Decks can be a beautiful addition to any outdoor space, and they increase the overall value of a home significantly. They do require maintenance, however, and deck cleaning is one of the most important ways for you to maintain your deck in all its glory. Regardless of the season, with a few simple tips, you can keep your deck looking good as new.
It should be common sense that you should take care of your deck, not only to maintain the aesthetics of your home and its value, but also to increase its longevity as well. But first, let’s determine if your deck even needs the cleaning—and we can determine this in two simple steps (assuming your deck is wood):
- Take a cup of water and pour it on the surface of your deck – Did that water bead up? If it did, you should be okay, as the deck not only has a factory seal on the wood, but also a sealer applied by you or your contractor. If the water did not bead up, it may be time to call an experienced deck cleaning contractor to clean and seal your deck. They have the professional equipment and sealers to maintain your deck and look as good as new.
- After the water test, take a good look at your deck – Any outdoor surface gets attacked by outdoor elements that coat it and change its appearance. Each time the wind blows, it tosses around dirt and pollen; each time a leaf lands on it and each time your pets walk on it, your deck gets darkened by the dirt. The sun also plays a huge factor in changing the appearance of your deck. The UV rays from the sun deplete the sealer that is on the wood and causes the greying as well. So, look at your deck—if it appears grey, chances are it’s a good time to clean and seal your deck.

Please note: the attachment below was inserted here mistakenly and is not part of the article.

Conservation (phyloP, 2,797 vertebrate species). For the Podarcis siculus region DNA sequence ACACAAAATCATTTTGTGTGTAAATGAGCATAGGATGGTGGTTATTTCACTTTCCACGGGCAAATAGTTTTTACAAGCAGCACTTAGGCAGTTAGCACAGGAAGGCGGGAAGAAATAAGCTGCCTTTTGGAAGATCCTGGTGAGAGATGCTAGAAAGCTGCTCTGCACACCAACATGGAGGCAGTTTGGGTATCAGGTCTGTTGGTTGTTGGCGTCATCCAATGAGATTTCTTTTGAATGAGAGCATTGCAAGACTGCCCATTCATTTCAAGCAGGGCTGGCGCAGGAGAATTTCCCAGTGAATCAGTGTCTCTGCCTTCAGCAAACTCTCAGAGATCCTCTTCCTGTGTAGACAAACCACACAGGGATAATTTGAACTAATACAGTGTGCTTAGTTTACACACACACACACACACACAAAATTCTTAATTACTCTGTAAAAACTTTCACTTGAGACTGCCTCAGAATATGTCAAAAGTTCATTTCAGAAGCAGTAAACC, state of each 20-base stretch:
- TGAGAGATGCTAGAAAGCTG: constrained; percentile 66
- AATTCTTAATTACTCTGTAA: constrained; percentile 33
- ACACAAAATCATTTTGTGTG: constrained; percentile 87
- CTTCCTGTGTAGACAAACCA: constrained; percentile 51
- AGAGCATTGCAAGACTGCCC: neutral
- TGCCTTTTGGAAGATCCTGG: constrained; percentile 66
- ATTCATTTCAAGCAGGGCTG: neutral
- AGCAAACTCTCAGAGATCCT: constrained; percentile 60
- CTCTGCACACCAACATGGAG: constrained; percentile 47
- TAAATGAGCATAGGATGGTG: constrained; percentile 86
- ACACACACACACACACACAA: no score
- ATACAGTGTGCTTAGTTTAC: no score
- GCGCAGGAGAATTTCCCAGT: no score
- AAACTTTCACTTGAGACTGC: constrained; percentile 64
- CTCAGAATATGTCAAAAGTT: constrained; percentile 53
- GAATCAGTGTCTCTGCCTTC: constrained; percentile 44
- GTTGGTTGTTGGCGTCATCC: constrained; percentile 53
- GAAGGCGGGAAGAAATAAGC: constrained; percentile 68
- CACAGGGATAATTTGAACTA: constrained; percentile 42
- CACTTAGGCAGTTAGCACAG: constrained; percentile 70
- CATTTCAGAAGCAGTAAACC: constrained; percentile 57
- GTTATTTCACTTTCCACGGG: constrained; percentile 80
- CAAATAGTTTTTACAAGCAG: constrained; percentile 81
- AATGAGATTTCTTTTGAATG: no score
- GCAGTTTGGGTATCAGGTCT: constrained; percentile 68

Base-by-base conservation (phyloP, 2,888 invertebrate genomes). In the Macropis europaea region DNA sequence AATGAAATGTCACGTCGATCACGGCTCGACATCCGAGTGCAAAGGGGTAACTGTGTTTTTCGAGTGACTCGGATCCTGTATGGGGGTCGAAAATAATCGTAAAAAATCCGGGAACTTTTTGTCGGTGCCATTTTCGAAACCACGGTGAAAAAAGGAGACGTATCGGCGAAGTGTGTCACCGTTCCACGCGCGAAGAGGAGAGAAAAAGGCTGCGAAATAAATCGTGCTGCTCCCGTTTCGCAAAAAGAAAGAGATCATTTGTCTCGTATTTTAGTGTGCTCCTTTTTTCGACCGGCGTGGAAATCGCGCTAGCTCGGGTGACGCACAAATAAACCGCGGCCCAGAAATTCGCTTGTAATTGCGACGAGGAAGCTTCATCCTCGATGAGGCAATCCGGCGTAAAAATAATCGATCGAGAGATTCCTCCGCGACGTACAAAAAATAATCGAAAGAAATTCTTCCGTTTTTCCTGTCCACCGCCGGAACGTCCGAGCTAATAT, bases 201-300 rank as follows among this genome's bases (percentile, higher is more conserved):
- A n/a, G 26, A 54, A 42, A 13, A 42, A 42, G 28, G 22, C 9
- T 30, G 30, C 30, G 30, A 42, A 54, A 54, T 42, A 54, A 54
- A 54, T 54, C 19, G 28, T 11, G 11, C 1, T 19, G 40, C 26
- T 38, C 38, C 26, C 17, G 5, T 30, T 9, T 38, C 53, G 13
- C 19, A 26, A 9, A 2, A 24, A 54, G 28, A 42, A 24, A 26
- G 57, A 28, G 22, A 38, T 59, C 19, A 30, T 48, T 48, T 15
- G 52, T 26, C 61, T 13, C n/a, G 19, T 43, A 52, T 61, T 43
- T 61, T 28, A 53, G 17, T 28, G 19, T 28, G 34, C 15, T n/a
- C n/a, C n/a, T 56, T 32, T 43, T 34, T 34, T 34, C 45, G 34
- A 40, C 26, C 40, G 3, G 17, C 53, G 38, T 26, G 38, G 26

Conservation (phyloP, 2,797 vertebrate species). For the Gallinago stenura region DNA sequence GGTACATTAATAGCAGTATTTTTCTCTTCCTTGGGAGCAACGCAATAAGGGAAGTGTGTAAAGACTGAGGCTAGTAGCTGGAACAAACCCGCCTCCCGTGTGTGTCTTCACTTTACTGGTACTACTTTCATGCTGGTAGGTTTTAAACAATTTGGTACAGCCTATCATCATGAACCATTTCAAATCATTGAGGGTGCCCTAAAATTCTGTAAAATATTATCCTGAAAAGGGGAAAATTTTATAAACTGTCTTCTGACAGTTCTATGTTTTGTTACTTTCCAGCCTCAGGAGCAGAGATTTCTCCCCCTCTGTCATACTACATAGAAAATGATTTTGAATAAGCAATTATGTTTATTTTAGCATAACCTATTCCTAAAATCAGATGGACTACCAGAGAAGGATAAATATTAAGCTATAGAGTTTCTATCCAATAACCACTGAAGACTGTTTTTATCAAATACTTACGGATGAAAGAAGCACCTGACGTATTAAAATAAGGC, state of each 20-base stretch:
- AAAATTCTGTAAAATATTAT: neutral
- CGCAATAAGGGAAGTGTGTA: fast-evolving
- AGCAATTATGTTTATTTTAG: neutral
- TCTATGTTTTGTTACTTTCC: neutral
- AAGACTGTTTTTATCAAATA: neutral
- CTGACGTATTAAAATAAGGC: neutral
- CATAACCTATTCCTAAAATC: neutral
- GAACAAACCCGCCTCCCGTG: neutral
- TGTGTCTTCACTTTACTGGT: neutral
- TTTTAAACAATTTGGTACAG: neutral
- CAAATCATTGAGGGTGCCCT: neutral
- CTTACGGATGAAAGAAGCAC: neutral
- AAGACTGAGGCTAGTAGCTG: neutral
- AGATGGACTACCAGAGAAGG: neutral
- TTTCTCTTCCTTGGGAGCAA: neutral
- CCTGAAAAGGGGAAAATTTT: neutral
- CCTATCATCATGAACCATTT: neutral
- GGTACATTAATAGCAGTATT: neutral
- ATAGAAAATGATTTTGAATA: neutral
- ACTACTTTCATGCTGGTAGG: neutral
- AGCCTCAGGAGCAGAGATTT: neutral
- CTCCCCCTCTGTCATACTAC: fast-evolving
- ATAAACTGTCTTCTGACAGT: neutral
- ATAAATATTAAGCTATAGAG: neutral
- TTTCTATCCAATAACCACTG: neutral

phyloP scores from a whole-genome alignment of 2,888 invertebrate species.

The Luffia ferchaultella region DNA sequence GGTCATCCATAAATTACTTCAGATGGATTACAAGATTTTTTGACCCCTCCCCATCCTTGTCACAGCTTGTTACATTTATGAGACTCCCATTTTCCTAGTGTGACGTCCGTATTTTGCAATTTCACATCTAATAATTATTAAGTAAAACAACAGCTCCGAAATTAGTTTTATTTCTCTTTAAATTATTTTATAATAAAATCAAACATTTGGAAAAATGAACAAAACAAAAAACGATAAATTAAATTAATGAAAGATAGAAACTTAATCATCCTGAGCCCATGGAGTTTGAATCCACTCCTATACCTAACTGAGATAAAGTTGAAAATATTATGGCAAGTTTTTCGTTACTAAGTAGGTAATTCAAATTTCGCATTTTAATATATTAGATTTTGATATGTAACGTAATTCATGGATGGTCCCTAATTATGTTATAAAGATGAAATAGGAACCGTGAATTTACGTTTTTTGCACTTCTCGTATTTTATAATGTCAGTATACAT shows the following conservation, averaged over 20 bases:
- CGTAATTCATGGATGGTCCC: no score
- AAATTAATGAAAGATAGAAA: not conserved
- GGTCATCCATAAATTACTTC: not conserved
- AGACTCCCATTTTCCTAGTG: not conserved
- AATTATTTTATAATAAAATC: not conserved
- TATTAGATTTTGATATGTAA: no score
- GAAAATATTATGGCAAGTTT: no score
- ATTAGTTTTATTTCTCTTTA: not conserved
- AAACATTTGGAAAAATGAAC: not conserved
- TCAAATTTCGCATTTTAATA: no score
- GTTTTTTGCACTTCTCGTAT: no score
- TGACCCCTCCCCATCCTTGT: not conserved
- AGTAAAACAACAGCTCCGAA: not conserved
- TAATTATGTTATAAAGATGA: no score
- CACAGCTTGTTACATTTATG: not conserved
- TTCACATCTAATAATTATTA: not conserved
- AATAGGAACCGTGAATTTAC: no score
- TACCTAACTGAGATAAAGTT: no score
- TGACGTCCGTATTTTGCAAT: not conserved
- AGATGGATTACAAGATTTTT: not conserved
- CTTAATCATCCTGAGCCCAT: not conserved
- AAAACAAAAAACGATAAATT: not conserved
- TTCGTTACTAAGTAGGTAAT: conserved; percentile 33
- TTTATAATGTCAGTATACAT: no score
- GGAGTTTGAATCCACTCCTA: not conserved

Is a Greying Deck Bad?
If your deck is composed of a softer wood, like yellow pine or cedar, then the answer is sometimes yes, it is bad. Along with the color change, if you see cupping bowing, splitting, and splintering, it may even be time to replace your deck. For this reason, we recommend sealing or staining the deck on a regular basis to increase the life of the floorboards. The rail or pickets on the deck that are sealed and stained last longer than the horizontal surfaces.
If your deck is composed of hard woods (more durable woods), the answer is no, it is not bad. These woods are incredibly dense, so while the surface of the wood turns a silvery grey, the wood’s natural oils and fibers help keep the product tight, stable, and smooth. This wood takes on an air of sophistication and age but will remain as flexible and smooth as the day it was machined.
Do I Need to Seal My Deck?
So, with the soft woods, it’s easy to find a sealer or stain that can protect your deck from the elements and give your deck a renewed color—Wolmans is a top brand of choice. Check with your contractor to see if they have the commercial grade or the regular grade sealer; commercial grades last much longer, but not all companies carry it. (Wolmans is not a product that can be purchased in a home improvement store such as Home Depot or Lowes.) For those with a hardwood deck, if you choose to leave it alone, no worries—it will last and last for decades. The density allows for greying wood to keep its structural integrity even after losing its natural color.
With the information above, you can evaluate your deck to see whether it’s important to seal or not to seal. Remember, your home is probably one of the single greatest investments you will make. As we say, take care of it! Maintain, don’t complain!